The Charleston Gazette Review: The Great Gatsby at The Clay Center

The Charleston Gazette Review: The Great Gatsby at The Clay Center

Gatsby’s Green Light Shines at The Clay Center

By V.C. McCabe
For the Gazette

The green light shone bright on The Clay Center’s stage Thursday evening as F. Scott Fitzgerald’s “The Great Gatsby” was brought to vivid life by the Montana Repertory Theatre.

Fitzgerald’s classic tale of the Jazz Age is often called “The Great American Novel” and I’m among its many devoted literary fans. It’s difficult to approach any retelling of such a beloved story without certain

preconceived notions about what does and does not constitute a successful adaption.

Playwright Simon Levy’s faithful interpretation of Fitzgerald’s masterpiece is the only one authorized by the author’s estate. Levy expertly captures the wild, vintage atmosphere of Gatsby’s Roaring Twenties world and the timeless truth that all that glitters is not gold.

The real star of MRT’s production was John Shaffner’s stunning set, comprised of large window panes stretching from floor to ceiling with cracked frames, testifying to the play’s theme of decaying decadence.

The Wilsons’ grimy garage in the “Valley of Ashes” and Myrtle’s seedy apartment soiree were rendered as beautifully as Gatsby’s West Egg mansion and its infamously lavish, carnival-like parties.

Dazzling video slashed the gigantic panes with dancing silhouettes, Gatsby’s yellow car and Dr. T.J. Eckleburg’s creepy, peering billboard eyes as jazz music played in the background.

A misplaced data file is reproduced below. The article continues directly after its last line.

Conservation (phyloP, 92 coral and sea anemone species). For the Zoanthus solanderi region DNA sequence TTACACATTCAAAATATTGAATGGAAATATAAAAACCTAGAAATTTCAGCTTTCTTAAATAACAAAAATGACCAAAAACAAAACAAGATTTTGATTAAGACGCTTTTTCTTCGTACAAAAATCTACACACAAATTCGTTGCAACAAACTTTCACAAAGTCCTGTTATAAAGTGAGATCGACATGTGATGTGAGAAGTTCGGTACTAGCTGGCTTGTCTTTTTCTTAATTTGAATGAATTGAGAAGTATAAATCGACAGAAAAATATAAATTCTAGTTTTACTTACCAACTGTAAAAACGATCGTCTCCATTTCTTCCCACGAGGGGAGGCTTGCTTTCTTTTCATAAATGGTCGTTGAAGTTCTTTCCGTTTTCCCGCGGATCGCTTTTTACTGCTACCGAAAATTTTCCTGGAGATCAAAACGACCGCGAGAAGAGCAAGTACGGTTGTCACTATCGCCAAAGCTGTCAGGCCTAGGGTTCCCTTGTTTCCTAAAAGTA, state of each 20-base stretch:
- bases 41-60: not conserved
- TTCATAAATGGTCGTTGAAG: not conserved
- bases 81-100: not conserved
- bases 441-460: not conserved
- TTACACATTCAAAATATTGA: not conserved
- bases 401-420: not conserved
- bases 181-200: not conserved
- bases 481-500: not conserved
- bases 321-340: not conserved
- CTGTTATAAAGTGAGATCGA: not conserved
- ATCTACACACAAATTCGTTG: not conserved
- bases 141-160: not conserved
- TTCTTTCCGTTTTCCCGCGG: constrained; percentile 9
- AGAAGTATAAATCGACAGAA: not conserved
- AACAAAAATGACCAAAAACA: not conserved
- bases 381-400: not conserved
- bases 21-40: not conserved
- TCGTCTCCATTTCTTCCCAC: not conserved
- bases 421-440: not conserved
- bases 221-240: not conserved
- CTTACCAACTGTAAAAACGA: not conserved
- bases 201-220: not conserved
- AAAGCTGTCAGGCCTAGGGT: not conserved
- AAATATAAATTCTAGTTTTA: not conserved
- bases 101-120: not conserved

Also of note was Mark Dean’s subtle, effective use of light and color. As Gatsby’s hope turned to despair, the green light soured from a brilliant emerald to a dirtier, almost toxic shade.

The visual elements were so spectacular, they often overshadowed the action on stage and the cast seem to overcompensate by cranking up the melodrama as well as the volume. There’s a fine line between projecting and screaming, and several cast members stomped all over that line with every other word. None more so than actress Kelly Campbell, who gave the already vapid character of Daisy Buchanan an extra dose of irksome, manic shrillness.

Actor Mark Kuntz portrayed enigmatic, lovesick millionaire Jay Gatsby, whose starry-eyed optimism and “new money” wealth mask a man full of secrets and desperation.

Mason Wagner took on the role of the novel’s narrator, Nick Carraway, who serves as a kind of proxy for the audience. Awestruck by Gatsby’s luxurious life while cognizant of its hypocrisy, Carraway embodies the struggle between artifice and reality, particularly in the context of class distinction, that is the true heart of the story.

Carraway’s narration includes some of Fitzgerald’s best lines, including the novel’s last two gorgeous, poignantly poetic paragraphs: “Gatsby believed in the green light, the orgastic future that year by year recedes before us. It eluded us then, but that’s no matter — tomorrow we will run faster, stretch out our arms farther… So we beat on, boats against the current, borne back ceaselessly into the past.”

It’’s that unique juxtaposition of a circus bombast and heartfelt, literary sentiment that made a classic of “The Great Gatsby.” This particular stage production was a great success in recreating the story’s setting, but not its spirit.


Published by V. C. McCabe

V.C. McCabe is an Appalachian poet and the author of Ophelia (Femme Salvé Books, 2023) and Give the Bard a Tetanus Shot (Vegetarian Alcoholic Press, 2019). She has edited for Barren Magazine, the New International Voices series (Ice Floe Press), and Frontier Poetry. Her work appears in ekphrastic exhibits and journals worldwide, including EPOCH, Poet Lore, and Prairie Schooner. Her website is

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